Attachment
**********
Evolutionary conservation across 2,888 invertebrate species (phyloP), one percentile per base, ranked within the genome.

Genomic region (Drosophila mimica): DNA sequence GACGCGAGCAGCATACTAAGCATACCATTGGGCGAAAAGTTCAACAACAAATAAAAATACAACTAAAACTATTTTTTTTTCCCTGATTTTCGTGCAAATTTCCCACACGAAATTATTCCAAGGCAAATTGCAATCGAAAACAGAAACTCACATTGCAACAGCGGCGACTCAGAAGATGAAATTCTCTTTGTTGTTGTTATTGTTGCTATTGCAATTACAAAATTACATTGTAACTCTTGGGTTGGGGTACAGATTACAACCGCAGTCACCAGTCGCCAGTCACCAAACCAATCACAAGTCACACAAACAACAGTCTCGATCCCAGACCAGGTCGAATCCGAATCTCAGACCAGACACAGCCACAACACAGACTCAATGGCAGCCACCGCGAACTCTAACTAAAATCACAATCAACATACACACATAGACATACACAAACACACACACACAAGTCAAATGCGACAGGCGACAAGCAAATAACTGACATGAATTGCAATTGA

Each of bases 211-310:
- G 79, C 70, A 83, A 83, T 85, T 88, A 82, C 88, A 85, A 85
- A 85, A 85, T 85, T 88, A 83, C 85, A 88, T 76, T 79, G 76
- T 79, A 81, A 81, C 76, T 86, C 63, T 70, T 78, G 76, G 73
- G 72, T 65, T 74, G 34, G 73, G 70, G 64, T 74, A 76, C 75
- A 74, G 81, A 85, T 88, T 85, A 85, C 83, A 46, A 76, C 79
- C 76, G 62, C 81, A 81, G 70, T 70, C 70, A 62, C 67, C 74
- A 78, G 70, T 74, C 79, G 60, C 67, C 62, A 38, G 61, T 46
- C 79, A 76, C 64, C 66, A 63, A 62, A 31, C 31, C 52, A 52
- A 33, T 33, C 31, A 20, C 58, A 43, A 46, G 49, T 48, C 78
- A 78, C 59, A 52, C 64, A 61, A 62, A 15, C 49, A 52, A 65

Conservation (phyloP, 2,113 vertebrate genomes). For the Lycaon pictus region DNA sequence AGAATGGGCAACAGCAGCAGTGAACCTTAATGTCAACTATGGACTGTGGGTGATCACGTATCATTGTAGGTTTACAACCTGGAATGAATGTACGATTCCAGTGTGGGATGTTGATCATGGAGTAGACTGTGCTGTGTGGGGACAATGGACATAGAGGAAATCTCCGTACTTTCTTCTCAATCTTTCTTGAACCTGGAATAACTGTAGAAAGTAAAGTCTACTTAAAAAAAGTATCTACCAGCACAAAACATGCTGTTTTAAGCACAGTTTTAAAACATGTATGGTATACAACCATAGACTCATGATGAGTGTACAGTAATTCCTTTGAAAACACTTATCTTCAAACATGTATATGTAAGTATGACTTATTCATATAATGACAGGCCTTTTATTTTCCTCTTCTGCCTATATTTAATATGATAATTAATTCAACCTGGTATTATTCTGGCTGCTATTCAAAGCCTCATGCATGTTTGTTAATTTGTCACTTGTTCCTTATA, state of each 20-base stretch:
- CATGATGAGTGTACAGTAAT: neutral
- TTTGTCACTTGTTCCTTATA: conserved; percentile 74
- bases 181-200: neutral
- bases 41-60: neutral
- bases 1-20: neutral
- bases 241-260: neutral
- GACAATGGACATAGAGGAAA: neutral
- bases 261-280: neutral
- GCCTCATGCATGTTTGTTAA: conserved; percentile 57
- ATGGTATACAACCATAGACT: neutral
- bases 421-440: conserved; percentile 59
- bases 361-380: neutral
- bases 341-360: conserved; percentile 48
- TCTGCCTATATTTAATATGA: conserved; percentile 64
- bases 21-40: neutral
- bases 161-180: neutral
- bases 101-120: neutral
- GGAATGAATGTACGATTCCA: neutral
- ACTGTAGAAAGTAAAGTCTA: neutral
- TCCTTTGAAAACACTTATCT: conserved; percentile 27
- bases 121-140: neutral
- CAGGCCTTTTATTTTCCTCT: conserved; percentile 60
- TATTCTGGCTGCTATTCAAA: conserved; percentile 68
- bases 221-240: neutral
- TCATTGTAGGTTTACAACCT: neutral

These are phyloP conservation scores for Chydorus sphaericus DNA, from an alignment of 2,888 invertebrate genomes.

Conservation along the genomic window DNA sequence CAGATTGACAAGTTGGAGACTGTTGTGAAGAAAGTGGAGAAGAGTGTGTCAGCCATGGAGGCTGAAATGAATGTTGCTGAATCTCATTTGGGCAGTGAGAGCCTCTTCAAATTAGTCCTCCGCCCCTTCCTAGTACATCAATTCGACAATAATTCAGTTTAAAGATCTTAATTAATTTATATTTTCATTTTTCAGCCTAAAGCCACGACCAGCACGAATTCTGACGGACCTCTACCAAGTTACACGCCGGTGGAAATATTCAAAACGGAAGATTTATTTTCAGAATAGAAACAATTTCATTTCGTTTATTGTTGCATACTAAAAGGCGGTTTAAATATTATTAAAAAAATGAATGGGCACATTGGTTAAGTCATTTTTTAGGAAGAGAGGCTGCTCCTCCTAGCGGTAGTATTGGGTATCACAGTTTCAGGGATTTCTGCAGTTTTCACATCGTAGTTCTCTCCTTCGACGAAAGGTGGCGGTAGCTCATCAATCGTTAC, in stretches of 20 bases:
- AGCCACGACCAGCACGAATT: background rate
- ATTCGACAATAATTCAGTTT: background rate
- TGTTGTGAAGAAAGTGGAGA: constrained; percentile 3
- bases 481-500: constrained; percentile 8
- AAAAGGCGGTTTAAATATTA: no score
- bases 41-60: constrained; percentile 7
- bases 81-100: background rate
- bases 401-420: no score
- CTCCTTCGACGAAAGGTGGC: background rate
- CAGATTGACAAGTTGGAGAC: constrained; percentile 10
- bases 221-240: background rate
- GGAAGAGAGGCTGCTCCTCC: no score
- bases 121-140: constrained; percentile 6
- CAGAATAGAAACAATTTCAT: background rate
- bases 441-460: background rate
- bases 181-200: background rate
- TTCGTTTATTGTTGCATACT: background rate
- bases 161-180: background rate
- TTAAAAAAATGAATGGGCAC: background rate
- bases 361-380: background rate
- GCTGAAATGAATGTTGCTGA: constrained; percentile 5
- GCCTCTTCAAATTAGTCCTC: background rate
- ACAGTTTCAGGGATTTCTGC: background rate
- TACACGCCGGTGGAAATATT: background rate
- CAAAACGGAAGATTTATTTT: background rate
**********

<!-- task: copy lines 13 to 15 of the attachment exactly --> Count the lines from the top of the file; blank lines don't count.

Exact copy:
- A 78, C 59, A 52, C 64, A 61, A 62, A 15, C 49, A 52, A 65

Conservation (phyloP, 2,113 vertebrate genomes). For the Lycaon pictus region DNA sequence AGAATGGGCAACAGCAGCAGTGAACCTTAATGTCAACTATGGACTGTGGGTGATCACGTATCATTGTAGGTTTACAACCTGGAATGAATGTACGATTCCAGTGTGGGATGTTGATCATGGAGTAGACTGTGCTGTGTGGGGACAATGGACATAGAGGAAATCTCCGTACTTTCTTCTCAATCTTTCTTGAACCTGGAATAACTGTAGAAAGTAAAGTCTACTTAAAAAAAGTATCTACCAGCACAAAACATGCTGTTTTAAGCACAGTTTTAAAACATGTATGGTATACAACCATAGACTCATGATGAGTGTACAGTAATTCCTTTGAAAACACTTATCTTCAAACATGTATATGTAAGTATGACTTATTCATATAATGACAGGCCTTTTATTTTCCTCTTCTGCCTATATTTAATATGATAATTAATTCAACCTGGTATTATTCTGGCTGCTATTCAAAGCCTCATGCATGTTTGTTAATTTGTCACTTGTTCCTTATA, state of each 20-base stretch:
- CATGATGAGTGTACAGTAAT: neutral